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  • Difference between @target and @within in Spring AOP

    Hi

    I was just wondering, if there is a difference and if yes where the difference is between @target(annotation) and @within(annotation) when using Spring AOP.

    From the Spring reference manual:

    any join point (method execution only in Spring AOP) where the target object has an @Transactional annotation:
    @target(org.springframework.transaction.annotation .Transactional)

    any join point (method execution only in Spring AOP) where the declared type of the target object has an @Transactional annotation:
    @within(org.springframework.transaction.annotation .Transactional)

  • #2
    Difference is in retention policy requirements

    This is a good question. One difference between the two is that @within() is matched statically, requiring the corresponding annotation type to have only the CLASS retention. Whereas, @target() is matched at runtime, requiring the same to have the RUNTIME retention. Other than that, within the context of Spring, there is no difference between the join points selected by two.

    In AspectJ, there would be very significant differences (dynamic vs. static selection and join points selection in nested classes) between the two.

    -Ramnivas

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    • #3
      Hi Ramnivas

      Thanks for your explanation, just prepared a small test project (attached with this post), helping me to understand the small but important difference.

      Thanks again..

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      • #4
        And what's then the difference between target and within?

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        • #5
          Here are the differences:

          1. target() can be used to collect the target object (by specifying an identifier instead of a type). within(), on the other hand, can be used only to perform selection.
          2. target() specifies the specific target type, whereas within() specifies the lexical scope for the type (so it can be an outer class, for example).
          3. target() must specify a type (and not a type pattern). within(), however, may specify either.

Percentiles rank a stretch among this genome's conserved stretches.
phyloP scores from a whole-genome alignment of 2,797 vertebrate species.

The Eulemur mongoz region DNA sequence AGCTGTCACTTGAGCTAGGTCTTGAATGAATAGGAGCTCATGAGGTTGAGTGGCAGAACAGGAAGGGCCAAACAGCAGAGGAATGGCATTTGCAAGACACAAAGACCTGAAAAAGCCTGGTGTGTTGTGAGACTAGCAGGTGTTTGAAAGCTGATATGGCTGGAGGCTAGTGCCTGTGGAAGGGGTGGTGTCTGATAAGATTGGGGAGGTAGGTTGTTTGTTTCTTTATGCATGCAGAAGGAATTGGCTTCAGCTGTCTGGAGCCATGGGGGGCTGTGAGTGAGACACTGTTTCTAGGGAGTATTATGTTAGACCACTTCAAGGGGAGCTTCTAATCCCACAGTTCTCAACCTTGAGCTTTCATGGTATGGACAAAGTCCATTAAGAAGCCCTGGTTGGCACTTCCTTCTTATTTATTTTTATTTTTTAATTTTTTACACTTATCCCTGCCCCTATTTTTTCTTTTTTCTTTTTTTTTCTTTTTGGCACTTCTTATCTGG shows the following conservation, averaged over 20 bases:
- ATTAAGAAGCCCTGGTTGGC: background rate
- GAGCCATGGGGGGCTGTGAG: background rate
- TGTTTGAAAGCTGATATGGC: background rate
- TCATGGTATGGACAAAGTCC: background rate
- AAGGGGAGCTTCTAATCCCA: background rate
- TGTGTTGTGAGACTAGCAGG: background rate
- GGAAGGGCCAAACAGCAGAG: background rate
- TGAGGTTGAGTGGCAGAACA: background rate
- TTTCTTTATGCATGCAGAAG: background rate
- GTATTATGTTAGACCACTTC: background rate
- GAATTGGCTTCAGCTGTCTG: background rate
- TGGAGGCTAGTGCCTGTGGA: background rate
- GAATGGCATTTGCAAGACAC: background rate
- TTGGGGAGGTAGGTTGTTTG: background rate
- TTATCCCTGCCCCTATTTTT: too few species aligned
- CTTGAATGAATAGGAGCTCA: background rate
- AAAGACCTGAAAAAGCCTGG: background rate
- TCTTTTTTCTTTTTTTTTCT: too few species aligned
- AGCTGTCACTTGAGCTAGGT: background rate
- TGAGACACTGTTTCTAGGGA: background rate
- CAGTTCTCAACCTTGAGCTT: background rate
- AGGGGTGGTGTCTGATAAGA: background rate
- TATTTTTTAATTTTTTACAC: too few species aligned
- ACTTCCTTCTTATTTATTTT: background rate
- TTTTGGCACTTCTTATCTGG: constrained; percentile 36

-Ramnivas

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          • #6
            @target proxies everything?

            So this seems to explain something I'm seeing. When I turn on aspectj-autoproxy, and I have an aspect that uses an "@target()" pointcut, it appears that every bean in my context gets proxied. Is this correct? Is this what Spring needs to do to detect the annotation at runtime?

            I see this because I just added such an aspect to my project and stuff is breaking all over the place, because some folks have used specific types rather than interfaces for the types of properties. Now the objects are being aop-proxied and the setters are no longer working (the proxies have the interface type, but the setters were coded specifically).

            Obviously, the setters should be typed with interfaces, but I also don't want every single bean in my app context to have a proxy generated for it. Is there some way around this? Or must I abandon "@target"?

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            • #7
              Apparently that is the case.

              When I changed my pointcut from a simple "@target(annotation)" to include the Controller.handleRequest method signature (as in this post), now only the controllers are proxied and not every single bean in the context. Whew!

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